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Gurlesque Burlesque Brings Out Satan's Angel
by Amy Wooten

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Pictured CeCe Walker, aka Satan's Angel.

Sixty-one-year-old burlesque legend Satan's Angel is coming to town for the first time since the 1960s.

The next Gurlesque Burlesque Show will feature Satan's Angel, the Devil's Own Mistress, for one night with New York City sensation Lady Ace. The show, produced by the Sissy Butch Brothers, will be held August 27 at 9 p.m. at The Abbey Pub, 3420 W. Grace, see .

CeCe Walker, or Satan's Angel, is one of the most recognized names on the international burlesque scene. After coming out of retirement in 2001 to help keep burlesque alive, Satan's Angel is still twirling those tassels. Recently, a play was written about her life called Have Tassels Will Travel. The play documents her life, sleeping with celebrities like Janis Joplin and Clint Eastwood, surviving a drug addition and being hit by a semi-truck.

Since her start at age 17, Satan's Angel has taken the world by storm with her trademark five fire tassel twirl act. She was inducted into the Miss Exotic World Hall of Fame. She's performed in many B-movies and made appearances on shows with celebrities such as Johnny Carson. She was even the first exotic dancer to go on Bob Hope's USO Tour during Vietnam. After traveling the world and seeing just about everything, Satan's Angel is dedicated to teaching others the art of burlesque.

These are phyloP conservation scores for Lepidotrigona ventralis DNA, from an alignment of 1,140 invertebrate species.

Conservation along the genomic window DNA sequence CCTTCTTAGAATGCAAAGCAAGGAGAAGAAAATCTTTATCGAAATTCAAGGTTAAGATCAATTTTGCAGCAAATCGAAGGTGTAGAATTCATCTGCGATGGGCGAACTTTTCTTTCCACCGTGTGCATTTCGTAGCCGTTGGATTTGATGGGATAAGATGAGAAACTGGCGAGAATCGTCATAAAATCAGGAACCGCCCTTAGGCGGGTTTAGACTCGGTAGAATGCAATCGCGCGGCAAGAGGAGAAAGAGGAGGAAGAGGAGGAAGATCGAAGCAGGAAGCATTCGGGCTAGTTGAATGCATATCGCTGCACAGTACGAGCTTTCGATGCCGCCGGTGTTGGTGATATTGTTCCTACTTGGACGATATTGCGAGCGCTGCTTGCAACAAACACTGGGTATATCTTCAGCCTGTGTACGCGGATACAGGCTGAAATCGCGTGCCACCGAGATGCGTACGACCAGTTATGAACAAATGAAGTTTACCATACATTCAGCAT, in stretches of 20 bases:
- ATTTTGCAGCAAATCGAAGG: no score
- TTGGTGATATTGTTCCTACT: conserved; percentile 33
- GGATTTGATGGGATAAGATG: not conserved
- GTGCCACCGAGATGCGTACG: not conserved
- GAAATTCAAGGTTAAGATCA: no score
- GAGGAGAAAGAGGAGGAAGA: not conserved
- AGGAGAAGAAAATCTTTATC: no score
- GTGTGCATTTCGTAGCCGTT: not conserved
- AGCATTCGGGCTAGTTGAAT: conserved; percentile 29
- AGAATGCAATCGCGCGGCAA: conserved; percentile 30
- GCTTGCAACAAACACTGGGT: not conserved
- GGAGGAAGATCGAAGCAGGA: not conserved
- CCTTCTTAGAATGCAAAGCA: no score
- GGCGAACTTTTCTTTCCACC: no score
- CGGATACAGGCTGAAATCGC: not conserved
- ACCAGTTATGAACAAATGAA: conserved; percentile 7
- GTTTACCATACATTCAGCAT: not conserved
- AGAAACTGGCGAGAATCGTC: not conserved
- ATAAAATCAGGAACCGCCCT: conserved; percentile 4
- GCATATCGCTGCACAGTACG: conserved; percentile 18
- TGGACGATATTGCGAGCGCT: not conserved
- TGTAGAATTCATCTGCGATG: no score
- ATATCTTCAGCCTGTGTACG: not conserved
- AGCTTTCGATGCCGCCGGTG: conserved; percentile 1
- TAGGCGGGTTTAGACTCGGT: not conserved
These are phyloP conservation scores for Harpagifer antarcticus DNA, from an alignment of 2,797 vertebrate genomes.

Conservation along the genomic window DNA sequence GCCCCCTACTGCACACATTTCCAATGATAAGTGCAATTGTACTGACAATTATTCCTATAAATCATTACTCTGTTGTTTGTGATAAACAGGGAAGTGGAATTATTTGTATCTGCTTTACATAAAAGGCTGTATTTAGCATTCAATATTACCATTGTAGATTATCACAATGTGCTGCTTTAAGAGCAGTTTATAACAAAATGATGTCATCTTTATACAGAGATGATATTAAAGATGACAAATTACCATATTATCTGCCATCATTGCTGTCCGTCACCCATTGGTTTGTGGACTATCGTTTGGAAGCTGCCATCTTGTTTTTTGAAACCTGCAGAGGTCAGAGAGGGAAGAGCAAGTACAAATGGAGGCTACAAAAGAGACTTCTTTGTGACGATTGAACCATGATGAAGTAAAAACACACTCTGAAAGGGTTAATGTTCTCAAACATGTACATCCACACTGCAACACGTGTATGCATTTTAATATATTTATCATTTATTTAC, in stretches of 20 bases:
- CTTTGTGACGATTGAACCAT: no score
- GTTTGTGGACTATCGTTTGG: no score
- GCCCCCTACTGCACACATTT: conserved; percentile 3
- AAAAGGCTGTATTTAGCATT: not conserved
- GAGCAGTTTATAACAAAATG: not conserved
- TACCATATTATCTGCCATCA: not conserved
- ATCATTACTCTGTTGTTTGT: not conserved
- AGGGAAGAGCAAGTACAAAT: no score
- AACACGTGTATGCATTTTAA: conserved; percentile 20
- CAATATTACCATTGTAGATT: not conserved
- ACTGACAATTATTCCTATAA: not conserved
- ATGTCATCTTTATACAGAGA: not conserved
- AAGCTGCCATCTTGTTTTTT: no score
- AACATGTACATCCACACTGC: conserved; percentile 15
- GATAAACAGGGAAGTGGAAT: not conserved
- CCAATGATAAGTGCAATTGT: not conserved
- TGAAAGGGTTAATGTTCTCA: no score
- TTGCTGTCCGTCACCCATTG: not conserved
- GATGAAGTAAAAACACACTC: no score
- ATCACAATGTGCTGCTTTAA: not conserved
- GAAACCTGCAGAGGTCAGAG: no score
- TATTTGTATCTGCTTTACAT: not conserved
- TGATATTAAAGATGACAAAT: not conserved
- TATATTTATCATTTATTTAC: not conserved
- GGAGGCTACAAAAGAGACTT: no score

Satan's Angel spoke with Windy City Times from her home in Arizona for her first LGBT publication interview. An out lesbian for a number of years, Satan's Angel was excited to share her story.

AW: Did you grow up in the Arizona area?

SA: Well, I grew up in the West. I'm a San Francisco girl. When I graduated from high school, I decided to go to San Francisco State in the day time and take some courses. I was checking into it and I got—in those days—a prestigious job as a PBX operator for a big company. [ Laughs ] Ugh. Boring! I made like $99 every two weeks. One day, one of the girls came in and said, 'We're going to go down to North Beach in San Francisco because they are having the very first legal amateur strip contest.' So we kinda all grabbed our stale pack of cigarettes, my mom's hand-me-down cocktail dresses and tons of makeup and big bee-hive do's and we went and saw it. And this woman … walked up there, dropped her dress, won 100 bucks and I thought to myself, 'What? This is the kind of job they should have told us at career day!' I knew right then and there I was in the wrong business. So I got home that night and I did a couple little numbers in front of my mirror and said, 'Aw, shit, this is easy.' No problemo. So, the next night was Saturday and I went up there and finally after winning and winning and winning one of the club owners said, 'You know, you need to come work for me.' And that's how I actually got started in the business. I quit my prestigious job [ laughs ] .'

AW: Have you always known you were gay?